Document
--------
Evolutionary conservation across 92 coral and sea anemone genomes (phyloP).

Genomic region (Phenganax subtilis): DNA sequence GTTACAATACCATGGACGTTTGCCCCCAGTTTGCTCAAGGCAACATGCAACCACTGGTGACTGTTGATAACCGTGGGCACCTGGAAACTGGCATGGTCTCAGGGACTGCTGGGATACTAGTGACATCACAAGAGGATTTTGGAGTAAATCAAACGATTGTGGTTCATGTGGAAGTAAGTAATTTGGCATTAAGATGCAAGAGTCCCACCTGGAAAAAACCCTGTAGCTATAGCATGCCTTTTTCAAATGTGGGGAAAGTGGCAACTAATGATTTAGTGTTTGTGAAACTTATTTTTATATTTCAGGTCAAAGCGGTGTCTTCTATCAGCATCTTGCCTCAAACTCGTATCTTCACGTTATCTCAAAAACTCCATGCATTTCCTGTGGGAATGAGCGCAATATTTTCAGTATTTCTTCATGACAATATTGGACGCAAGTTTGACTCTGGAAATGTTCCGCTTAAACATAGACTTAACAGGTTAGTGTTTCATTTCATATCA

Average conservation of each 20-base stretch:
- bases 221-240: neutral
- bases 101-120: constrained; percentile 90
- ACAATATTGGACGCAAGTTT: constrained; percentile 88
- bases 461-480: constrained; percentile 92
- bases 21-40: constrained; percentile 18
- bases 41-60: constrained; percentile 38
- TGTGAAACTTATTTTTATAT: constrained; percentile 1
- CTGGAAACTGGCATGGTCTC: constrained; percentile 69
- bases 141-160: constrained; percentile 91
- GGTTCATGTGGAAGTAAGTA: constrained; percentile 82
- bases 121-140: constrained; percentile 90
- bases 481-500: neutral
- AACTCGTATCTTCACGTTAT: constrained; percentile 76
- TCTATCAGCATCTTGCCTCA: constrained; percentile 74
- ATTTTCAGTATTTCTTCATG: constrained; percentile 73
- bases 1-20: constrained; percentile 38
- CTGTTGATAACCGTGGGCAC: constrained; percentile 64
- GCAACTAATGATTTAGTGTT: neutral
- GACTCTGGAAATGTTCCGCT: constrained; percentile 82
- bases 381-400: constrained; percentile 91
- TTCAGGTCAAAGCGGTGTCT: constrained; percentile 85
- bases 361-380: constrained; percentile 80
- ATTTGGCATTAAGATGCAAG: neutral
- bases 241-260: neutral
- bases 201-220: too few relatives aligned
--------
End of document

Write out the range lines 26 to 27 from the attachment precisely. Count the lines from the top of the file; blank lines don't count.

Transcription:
- ATTTGGCATTAAGATGCAAG: neutral
- bases 241-260: neutral